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First image of Moon captured by Chandrayaan-2

By Vishal S

New Delhi, Aug 22: The ISRO has released first image captured by Chandrayaan-2 of the Moon. The Chandrayaan-2 is currently in lunar transfer trajectory and it left earth's orbit on August 14. Chandrayaan-2 is in Moon's orbit, it's orbits would be lowered in steps.

"Take a look at the first Moon image captured by #Chandrayaan2 #VikramLander taken at a height of about 2650 km from Lunar surface on August 21, 2019. Mare Orientale basin and Apollo craters are identified in the picture," ISRO tweet said.

Here's the first image of Moon captured by Chandrayaan-2:


In the photo, Isro highlighted two significant lunar landmarks -- the Apollo crater and the Mare Orientale basin.

Chandrayaan-2 is currently flying in an elliptical orbit of 118 kms x 4412 kms around the Moon. The closest Chandrayaan-2 comes to the Moon on this orbit is 118 kms while the farthest is 4412 kms.

[Chandrayaan 2: Why orbit maneuvers and why not direct straight path from Earth to Moon?]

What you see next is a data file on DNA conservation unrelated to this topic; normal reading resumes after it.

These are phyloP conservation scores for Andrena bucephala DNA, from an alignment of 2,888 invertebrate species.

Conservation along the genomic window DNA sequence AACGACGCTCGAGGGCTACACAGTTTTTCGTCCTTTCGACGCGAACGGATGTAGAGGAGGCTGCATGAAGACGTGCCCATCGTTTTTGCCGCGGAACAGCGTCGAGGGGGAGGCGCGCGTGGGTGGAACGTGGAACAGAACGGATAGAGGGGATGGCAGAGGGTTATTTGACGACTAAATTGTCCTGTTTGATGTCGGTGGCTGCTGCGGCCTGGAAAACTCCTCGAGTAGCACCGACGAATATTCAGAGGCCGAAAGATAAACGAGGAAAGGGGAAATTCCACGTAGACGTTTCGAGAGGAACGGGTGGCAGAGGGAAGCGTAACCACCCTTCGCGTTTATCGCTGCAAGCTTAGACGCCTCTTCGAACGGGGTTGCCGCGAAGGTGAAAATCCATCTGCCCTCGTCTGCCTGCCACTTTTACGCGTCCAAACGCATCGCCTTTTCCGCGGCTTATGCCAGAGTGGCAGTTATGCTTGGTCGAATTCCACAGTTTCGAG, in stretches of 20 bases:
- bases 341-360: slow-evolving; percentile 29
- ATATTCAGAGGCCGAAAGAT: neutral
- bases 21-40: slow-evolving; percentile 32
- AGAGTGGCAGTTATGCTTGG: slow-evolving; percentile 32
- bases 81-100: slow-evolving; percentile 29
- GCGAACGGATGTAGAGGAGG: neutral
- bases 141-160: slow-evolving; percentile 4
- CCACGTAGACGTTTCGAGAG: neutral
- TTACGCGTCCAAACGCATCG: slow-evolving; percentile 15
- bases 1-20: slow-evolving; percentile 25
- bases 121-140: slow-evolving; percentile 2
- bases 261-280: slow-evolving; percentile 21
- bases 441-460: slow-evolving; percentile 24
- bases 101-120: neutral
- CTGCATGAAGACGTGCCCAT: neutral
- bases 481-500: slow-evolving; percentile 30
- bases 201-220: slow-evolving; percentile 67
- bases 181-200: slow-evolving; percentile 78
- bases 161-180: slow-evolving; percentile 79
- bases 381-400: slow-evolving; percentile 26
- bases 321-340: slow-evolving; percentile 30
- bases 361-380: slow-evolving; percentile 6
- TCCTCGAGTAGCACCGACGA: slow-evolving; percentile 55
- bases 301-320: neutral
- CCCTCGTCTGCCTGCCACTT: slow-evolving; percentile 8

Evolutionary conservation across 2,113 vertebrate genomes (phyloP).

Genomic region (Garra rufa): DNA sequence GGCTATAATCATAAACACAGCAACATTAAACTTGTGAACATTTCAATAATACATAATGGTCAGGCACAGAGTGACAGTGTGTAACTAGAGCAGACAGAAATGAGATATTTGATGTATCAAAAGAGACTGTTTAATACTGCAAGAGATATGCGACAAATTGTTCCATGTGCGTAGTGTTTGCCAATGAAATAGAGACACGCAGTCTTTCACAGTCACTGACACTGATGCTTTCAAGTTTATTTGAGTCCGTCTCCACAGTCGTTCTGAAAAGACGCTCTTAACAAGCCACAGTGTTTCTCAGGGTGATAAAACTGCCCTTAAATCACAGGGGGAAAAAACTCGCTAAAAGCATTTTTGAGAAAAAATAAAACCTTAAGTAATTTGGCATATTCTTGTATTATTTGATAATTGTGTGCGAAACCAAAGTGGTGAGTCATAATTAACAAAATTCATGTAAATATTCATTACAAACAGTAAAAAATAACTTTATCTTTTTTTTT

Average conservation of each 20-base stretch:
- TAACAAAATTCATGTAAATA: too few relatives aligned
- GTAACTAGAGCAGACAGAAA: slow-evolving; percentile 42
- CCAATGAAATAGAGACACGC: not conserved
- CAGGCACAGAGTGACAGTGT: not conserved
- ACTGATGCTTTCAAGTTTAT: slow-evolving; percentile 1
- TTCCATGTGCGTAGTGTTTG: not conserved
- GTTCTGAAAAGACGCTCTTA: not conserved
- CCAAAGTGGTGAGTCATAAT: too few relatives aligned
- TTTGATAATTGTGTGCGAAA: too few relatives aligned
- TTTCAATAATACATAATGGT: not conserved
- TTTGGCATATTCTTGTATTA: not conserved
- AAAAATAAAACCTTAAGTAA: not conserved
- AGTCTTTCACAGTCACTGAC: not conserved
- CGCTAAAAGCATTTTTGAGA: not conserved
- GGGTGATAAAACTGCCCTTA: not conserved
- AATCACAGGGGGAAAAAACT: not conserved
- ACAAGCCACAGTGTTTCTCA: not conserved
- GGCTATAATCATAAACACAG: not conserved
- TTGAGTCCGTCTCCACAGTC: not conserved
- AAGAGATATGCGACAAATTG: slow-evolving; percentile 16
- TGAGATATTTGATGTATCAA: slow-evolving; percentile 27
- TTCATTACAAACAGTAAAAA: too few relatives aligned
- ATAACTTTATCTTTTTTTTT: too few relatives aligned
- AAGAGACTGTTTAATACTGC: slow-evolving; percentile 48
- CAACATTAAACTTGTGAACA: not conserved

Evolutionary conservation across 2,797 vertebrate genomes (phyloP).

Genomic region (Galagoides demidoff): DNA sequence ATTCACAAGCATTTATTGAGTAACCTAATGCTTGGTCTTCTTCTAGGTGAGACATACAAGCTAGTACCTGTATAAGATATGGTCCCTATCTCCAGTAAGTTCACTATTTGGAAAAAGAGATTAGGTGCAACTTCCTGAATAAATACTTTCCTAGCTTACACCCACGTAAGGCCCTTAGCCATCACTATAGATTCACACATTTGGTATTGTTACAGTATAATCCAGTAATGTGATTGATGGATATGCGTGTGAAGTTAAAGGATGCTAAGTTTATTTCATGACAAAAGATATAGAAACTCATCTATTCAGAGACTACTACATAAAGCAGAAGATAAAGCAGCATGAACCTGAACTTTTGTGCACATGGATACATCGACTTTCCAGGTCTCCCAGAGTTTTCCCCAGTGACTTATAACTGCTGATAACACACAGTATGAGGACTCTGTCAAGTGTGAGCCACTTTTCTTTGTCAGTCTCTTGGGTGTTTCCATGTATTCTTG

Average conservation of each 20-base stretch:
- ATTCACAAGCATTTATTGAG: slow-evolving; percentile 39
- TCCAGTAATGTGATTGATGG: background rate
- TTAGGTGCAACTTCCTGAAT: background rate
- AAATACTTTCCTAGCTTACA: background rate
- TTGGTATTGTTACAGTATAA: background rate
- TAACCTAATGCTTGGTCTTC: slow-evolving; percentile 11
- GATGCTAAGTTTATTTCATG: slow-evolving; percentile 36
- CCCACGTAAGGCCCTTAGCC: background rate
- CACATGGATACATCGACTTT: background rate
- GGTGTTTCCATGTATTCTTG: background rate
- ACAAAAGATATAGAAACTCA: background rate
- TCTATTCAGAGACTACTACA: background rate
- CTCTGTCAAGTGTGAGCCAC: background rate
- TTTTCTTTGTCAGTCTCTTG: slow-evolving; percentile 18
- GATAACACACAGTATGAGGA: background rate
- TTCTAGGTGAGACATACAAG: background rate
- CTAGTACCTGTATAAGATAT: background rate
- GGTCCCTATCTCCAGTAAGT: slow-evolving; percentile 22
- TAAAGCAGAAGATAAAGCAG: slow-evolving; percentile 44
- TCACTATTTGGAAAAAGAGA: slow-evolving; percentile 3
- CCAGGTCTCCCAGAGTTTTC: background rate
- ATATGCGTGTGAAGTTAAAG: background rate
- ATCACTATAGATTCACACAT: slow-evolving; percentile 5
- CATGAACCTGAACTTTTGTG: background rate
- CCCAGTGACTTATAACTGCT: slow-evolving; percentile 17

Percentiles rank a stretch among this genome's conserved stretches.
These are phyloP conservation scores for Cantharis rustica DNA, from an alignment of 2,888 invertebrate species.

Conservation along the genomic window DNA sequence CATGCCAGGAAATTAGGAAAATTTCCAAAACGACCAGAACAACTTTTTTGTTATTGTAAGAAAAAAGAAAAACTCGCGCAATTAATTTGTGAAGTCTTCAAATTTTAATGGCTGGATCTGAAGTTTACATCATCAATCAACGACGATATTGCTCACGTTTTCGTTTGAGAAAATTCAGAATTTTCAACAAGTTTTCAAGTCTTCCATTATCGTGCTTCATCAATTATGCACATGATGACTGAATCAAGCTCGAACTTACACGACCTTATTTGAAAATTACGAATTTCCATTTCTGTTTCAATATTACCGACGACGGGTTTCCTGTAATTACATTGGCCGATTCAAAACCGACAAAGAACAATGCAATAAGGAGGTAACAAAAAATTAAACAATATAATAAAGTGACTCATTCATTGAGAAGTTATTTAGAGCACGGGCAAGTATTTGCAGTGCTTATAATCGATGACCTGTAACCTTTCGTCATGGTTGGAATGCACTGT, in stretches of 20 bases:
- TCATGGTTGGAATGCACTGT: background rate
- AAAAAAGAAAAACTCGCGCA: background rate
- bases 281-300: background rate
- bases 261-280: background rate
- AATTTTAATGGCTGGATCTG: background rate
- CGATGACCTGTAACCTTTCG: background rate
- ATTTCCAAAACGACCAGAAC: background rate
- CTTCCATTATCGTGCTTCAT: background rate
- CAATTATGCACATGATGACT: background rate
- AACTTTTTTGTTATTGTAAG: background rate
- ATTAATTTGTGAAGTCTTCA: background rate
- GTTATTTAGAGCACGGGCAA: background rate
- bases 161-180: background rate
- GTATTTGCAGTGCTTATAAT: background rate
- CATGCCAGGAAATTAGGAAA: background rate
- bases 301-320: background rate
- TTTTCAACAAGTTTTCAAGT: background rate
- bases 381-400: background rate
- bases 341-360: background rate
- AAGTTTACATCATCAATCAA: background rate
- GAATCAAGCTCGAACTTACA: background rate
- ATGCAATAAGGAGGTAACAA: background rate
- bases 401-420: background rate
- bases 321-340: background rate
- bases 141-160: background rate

ISRO on Wednesday performed the second lunar-bound orbit maneuver for Chandrayaan-2 spacecraft. If all goes as planned, the Vikram lander will separate from the orbiter on September 2 when ISRO will begin its powered descent to make a soft landing on the lunar surface on September 7.

The Chandrayaan-2 mission was launched on July 22, 2019, using a GLSV Mark III launch vehicle from the (Satish Dhawan Space Center) in Sriharikota. Vikram lander is expected to soft land on Moon on 6 September 2019. On Wednesday, ISRO performed the second lunar bound orbit manoeuver for Chandrayaan-2 spacecraft that is currently in the lunar orbit. Moon provides the best linkage to Earth's early history.

It offers an undisturbed historical record of the inner Solar system environment. Though there are a few mature models, the origin of Moon still needs further explanations. Extensive mapping of lunar surface to study variations in lunar surface composition is essential to trace back the origin and evolution of the Moon.

Evidence for water molecules discovered by Chandrayaan-1, requires further studies on the extent of water molecule distribution on the surface, below the surface and in the tenuous lunar exosphere to address the origin of water on Moon.

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